Crystal Cove can be example for El Moro


A year ago July, after the last of the Crystal Cove cottage

dwellers packed their bags, I wrote that there were two options for

that beach that would best suit the taxpaying public, who truly owns

the land.

Those options were to turn the cottages into rustic getaway

retreats for $100 a night, or tear down the cottage save for one or

two for historic value and turn the place into a campground.

After my column ran, I got a rather sarcastic message from a

former Crystal Cove cottage resident who scoffed at the idea that

anyone would ever be able to stay at the cottages for $100 a night.

If the cottages were available for $100 a night, he'd pick up the

tab, he told me.

Well, my wife and I will be checking the calendar pretty soon as

the state parks officials have unveiled their plans for the sandy

enclave that includes just that -- cabins for $100 a night among

other things.

I don't write this to pat my back, but instead to give a nod to

the state parks officials, former cove resident Laura Davick, Laguna

Beach resident Jeannette Merrilees and Irvine Co. heiress Joan Irvine

Smith for realizing that the best thing for Crystal Cove is to come

up with a plan that gives access to all residents of California, not

just a select few.

Because of their effort and others, Crystal Cove will soon become

one of the prime destination points in the state parks system, I'm

pretty sure of that.

Still, at $100 a night that's a little steep for some.

So as for the campground that I made a pitch for, I think there is

still hope for that just down the road from Crystal Cove at El Moro.

El Moro is a situation that almost mirrors the old one at Crystal


A bunch of trailers sit on the beach and just across Coast

Highway. The people in these trailers, much like those who lived in

the Crystal Cove cottages, have known for years that they are on

borrowed time. They are living on state park lands and must vacate

the premises.

Yet, they are now crying the same tune the cottage dwellers did.

It seems like they must have hired the same public relations agency

as the Crystal Cove folks. Here's some of their tall tales:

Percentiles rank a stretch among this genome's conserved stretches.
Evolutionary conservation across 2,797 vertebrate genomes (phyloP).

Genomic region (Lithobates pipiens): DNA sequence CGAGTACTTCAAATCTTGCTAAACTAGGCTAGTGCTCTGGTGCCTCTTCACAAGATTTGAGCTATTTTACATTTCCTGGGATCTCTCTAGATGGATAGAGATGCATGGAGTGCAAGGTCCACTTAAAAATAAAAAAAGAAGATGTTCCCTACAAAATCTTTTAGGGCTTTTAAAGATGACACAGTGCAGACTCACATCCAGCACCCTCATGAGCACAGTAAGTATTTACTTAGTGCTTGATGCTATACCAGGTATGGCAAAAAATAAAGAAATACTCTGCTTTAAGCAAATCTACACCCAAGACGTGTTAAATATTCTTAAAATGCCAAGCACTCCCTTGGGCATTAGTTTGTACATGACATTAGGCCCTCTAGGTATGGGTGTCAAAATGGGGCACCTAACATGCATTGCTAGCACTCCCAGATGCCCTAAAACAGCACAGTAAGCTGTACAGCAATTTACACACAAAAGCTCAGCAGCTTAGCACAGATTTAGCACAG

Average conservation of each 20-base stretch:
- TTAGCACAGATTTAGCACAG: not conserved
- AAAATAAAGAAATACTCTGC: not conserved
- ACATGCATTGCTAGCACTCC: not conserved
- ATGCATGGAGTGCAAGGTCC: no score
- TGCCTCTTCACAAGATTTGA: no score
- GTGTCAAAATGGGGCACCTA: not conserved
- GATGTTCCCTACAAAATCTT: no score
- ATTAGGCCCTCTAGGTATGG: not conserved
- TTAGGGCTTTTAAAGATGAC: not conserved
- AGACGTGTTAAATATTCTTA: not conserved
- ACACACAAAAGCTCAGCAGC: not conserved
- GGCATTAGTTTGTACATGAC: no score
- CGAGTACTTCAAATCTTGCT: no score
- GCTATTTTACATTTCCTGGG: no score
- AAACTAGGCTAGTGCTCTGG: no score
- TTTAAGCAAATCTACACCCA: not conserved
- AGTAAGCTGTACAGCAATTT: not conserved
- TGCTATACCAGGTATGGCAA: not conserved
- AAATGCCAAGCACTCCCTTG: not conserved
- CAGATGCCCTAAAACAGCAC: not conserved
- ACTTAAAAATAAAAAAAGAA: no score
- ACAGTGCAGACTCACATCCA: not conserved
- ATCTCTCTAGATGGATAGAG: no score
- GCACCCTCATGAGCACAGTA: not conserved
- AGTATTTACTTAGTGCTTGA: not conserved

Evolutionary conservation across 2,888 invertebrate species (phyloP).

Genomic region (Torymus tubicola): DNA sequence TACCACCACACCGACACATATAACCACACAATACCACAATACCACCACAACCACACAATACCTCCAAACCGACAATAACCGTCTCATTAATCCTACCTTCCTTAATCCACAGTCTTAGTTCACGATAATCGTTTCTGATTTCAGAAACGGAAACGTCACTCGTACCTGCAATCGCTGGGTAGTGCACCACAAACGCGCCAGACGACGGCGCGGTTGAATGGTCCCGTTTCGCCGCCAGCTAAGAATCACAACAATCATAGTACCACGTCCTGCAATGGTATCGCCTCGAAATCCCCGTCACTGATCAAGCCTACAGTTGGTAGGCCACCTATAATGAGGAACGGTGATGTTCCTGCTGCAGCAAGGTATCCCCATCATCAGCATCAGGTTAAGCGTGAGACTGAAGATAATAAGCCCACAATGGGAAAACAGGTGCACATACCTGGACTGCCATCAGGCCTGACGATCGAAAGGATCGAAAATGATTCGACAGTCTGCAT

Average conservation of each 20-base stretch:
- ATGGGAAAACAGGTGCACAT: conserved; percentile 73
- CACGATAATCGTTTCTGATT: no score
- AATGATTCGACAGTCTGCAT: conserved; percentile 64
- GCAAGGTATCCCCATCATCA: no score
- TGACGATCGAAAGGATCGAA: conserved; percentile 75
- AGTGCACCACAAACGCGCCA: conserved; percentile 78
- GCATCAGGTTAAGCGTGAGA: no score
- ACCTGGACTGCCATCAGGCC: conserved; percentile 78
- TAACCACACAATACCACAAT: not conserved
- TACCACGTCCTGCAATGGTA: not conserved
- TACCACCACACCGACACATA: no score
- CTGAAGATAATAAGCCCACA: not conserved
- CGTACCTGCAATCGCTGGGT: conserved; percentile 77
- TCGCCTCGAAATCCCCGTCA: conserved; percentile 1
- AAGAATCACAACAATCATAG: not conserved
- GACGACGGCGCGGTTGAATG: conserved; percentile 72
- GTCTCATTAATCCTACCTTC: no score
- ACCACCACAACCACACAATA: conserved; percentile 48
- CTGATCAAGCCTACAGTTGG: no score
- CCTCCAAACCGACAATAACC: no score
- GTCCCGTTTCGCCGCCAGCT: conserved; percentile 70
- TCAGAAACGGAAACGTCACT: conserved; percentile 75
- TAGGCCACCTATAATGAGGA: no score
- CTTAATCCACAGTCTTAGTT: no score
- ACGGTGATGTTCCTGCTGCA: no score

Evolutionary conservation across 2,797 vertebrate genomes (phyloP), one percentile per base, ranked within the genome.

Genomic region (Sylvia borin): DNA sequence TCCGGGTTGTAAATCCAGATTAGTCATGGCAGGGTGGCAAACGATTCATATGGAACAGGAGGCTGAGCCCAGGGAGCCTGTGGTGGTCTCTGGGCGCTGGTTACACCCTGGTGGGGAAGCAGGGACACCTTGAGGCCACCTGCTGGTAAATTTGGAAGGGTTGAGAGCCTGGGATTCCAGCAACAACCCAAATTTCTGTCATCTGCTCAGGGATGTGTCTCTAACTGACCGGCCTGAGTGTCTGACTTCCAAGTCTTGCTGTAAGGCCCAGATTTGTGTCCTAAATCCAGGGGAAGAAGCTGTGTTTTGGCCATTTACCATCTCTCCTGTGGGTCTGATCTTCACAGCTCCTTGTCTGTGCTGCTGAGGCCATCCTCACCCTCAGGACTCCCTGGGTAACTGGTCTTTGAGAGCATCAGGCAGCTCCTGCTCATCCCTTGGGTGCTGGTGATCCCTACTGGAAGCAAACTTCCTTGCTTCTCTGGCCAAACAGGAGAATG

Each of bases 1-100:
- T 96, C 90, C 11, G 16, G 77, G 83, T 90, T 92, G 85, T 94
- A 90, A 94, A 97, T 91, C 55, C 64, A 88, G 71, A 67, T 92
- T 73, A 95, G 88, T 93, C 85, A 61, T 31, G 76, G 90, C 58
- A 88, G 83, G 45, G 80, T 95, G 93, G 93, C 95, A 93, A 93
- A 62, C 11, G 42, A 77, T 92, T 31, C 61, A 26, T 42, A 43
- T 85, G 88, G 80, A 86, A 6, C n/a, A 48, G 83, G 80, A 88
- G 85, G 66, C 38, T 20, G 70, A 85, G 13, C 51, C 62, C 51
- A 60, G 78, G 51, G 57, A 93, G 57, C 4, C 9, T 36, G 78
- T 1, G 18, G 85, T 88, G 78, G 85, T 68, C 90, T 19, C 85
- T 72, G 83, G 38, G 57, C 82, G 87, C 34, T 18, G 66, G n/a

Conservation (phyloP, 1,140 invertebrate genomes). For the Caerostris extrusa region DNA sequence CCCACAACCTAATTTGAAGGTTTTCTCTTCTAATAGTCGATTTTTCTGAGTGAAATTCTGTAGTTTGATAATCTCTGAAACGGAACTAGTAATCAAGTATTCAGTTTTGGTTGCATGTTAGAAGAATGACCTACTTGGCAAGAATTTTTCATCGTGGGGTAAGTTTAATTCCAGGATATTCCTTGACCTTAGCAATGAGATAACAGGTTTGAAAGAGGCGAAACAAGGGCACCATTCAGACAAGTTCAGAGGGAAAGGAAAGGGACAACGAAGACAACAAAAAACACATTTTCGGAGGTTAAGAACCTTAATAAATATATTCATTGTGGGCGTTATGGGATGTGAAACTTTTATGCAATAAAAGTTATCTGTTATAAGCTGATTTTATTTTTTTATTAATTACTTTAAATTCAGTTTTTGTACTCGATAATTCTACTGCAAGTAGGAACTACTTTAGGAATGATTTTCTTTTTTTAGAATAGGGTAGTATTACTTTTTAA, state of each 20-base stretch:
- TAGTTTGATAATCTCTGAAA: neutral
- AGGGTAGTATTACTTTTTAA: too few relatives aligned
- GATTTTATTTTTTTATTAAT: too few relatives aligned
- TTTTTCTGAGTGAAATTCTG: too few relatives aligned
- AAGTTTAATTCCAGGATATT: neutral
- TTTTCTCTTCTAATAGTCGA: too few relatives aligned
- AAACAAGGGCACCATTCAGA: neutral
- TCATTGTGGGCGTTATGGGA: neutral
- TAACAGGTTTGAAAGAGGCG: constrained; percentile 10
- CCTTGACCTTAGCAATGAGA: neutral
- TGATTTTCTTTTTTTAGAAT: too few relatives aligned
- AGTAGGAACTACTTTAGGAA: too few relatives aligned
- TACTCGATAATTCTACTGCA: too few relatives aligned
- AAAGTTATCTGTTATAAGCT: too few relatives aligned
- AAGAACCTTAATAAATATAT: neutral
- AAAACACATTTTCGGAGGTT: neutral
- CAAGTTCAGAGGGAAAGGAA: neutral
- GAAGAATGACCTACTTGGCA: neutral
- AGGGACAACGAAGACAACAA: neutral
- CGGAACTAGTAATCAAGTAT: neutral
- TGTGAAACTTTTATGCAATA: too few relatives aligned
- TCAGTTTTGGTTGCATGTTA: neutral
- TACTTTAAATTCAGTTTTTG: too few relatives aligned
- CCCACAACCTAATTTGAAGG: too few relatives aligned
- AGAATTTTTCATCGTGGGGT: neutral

El Moro's magic is more about the people that live there than it

is about location, they croon.

They say on one hand that the beach will either be ruined if they

leave because of the massive crowds, or on the other that no one

actually uses it anyway so why kick them out?

Some are blaming the big, bad state for being so cruel to evict

them from their homes, when in truth they all knew this day was

coming when they signed their leases.

Finally, they claim the state should leave them be because it is

wracked by financial problems and will let the area lie dormant and

rotting for years. Another big joke.

The same song was being sung at Crystal Cove by folks who took

their sweet time -- more than a decade -- to actually move like they

were supposed to. Yet, in a little more than a year, the state has

come up with not only the plan for the cove but the money to carry it


So here's what I'd like to see at El Moro. Turn it into a state

campground that everyone in the state can enjoy.

There are precious few spots in Orange County where campers can

stay on the beach -- Bolsa Chica and San Clemente state beaches are

the only two that come to mind.

Making El Moro another one would be awesome for young families and

seniors who have limited budgets but would like to stay on the beach

in their camper or tent.

Like I've always said about Crystal Cove, I don't blame those

people at El Moro for wanting to stay in their little slice of


But what angers me is their refusal to acknowledge that they don't

have any rights to that land. It's my land and your land and everyone

else who pays taxes on it.

We should all get a chance to share in its beauty.

Hopefully, in the near future, I'll be writing another column

applauding those who make that happen.

* TONY DODERO is the editor. He can be reached at (949) 574-4258

or via e-mail at

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